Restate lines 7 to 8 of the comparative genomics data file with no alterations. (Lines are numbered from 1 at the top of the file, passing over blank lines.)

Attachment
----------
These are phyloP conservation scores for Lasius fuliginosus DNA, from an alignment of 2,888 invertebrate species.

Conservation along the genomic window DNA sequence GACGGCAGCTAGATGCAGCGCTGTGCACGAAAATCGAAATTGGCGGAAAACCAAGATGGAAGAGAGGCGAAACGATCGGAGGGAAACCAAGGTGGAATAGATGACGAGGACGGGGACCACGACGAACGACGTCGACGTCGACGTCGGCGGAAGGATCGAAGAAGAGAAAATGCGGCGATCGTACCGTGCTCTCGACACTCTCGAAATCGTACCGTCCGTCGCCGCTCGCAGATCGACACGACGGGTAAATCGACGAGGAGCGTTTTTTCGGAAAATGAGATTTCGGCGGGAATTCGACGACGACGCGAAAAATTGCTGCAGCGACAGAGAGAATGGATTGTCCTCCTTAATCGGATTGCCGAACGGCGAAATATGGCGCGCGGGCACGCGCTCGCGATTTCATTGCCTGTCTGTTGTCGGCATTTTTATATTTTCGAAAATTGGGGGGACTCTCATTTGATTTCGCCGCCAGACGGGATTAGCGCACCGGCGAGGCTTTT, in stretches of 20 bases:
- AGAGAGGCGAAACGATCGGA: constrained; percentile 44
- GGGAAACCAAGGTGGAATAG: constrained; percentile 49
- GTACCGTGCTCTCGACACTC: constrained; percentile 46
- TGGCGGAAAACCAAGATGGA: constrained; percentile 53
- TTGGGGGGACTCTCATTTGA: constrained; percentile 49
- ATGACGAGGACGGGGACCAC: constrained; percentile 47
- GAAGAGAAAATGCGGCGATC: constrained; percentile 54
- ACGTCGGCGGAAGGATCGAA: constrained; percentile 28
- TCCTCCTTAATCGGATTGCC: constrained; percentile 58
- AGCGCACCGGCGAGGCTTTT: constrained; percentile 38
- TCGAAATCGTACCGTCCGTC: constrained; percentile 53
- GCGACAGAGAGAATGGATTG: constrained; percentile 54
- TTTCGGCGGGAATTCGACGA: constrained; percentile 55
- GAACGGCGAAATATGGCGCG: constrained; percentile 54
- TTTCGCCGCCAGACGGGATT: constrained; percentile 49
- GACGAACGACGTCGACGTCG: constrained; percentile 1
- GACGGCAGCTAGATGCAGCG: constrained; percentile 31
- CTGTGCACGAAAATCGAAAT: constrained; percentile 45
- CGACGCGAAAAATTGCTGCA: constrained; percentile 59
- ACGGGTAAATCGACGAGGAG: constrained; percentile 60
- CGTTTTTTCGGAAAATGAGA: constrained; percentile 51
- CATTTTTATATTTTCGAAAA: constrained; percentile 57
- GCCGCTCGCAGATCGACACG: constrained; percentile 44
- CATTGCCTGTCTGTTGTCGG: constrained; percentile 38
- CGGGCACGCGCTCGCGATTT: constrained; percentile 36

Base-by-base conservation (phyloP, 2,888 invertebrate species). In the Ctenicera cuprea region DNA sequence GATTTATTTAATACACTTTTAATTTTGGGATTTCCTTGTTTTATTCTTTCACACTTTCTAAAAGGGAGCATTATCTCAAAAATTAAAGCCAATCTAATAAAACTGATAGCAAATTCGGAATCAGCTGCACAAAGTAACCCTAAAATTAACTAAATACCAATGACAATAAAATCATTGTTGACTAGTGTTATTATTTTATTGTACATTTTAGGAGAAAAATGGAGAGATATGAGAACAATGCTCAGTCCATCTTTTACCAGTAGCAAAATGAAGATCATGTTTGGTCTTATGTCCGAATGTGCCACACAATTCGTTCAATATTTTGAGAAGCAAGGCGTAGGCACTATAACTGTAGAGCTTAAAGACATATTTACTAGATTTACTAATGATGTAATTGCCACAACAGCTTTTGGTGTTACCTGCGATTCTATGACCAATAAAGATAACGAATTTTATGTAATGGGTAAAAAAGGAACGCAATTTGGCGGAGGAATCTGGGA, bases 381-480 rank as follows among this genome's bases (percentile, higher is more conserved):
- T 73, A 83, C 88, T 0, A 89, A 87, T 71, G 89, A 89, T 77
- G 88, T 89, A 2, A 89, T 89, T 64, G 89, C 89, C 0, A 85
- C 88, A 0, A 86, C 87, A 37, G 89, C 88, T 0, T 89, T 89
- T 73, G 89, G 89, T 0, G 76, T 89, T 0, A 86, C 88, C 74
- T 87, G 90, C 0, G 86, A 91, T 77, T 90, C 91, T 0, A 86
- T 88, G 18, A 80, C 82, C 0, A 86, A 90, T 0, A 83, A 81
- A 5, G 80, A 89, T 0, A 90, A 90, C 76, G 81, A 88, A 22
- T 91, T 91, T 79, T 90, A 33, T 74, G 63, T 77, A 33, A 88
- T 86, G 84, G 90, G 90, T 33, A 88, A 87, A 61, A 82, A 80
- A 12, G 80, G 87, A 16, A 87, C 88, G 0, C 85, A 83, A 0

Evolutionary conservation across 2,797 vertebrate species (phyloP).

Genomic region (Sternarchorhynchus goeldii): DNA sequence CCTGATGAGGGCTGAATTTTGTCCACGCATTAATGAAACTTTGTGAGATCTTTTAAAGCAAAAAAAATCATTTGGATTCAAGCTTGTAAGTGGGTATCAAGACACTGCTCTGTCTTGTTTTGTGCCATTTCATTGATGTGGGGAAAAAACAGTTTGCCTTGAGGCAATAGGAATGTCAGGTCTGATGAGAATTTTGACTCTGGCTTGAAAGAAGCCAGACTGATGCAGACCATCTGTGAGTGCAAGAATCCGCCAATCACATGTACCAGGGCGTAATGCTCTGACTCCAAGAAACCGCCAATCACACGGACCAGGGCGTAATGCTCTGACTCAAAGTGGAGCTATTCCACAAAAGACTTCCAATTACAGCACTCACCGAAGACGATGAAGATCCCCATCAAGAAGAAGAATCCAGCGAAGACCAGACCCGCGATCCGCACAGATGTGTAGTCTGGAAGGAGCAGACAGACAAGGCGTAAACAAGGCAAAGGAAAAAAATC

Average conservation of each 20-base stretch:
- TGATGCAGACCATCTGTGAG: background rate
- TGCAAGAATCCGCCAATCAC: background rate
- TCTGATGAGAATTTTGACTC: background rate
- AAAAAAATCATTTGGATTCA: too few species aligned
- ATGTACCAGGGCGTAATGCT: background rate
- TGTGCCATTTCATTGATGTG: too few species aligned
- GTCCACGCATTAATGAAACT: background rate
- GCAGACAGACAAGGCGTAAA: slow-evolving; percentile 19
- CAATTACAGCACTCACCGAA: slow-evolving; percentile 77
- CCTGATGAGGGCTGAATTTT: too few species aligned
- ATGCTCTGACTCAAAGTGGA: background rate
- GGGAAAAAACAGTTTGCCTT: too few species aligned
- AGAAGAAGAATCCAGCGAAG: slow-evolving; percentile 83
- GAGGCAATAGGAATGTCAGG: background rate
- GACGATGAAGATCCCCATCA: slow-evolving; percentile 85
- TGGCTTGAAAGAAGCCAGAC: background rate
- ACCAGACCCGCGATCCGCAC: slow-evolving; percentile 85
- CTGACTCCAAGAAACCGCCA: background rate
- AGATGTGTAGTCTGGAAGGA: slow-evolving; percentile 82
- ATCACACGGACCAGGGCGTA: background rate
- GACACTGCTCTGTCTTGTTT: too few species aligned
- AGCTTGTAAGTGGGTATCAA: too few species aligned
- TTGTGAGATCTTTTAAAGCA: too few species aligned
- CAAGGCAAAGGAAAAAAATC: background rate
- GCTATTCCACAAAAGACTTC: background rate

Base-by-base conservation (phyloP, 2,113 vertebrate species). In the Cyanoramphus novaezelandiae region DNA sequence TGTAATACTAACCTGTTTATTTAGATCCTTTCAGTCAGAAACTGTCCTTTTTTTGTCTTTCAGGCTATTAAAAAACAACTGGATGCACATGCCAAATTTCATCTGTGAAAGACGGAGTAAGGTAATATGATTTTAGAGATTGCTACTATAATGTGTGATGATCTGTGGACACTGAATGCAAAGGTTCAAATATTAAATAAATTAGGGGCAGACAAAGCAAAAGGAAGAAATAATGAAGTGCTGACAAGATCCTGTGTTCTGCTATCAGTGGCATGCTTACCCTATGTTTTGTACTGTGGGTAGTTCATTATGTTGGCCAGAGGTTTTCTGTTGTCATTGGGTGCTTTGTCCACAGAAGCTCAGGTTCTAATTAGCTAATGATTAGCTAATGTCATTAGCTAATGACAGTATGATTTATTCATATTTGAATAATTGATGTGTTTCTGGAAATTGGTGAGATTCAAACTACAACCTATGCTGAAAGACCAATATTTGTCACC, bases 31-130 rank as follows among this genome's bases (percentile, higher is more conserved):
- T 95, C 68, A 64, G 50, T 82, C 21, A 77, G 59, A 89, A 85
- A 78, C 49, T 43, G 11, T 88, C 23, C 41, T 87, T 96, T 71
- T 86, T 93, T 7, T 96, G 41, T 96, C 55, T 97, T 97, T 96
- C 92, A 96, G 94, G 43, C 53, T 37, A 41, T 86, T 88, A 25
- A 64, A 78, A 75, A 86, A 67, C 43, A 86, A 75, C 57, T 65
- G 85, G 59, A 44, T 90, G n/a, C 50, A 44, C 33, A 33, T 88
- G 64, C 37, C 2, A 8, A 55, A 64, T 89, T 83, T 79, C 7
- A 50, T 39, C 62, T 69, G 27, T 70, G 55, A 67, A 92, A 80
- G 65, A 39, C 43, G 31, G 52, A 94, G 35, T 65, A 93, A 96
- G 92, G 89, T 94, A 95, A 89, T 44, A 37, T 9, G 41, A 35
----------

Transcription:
- TTGGGGGGACTCTCATTTGA: constrained; percentile 49
- ATGACGAGGACGGGGACCAC: constrained; percentile 47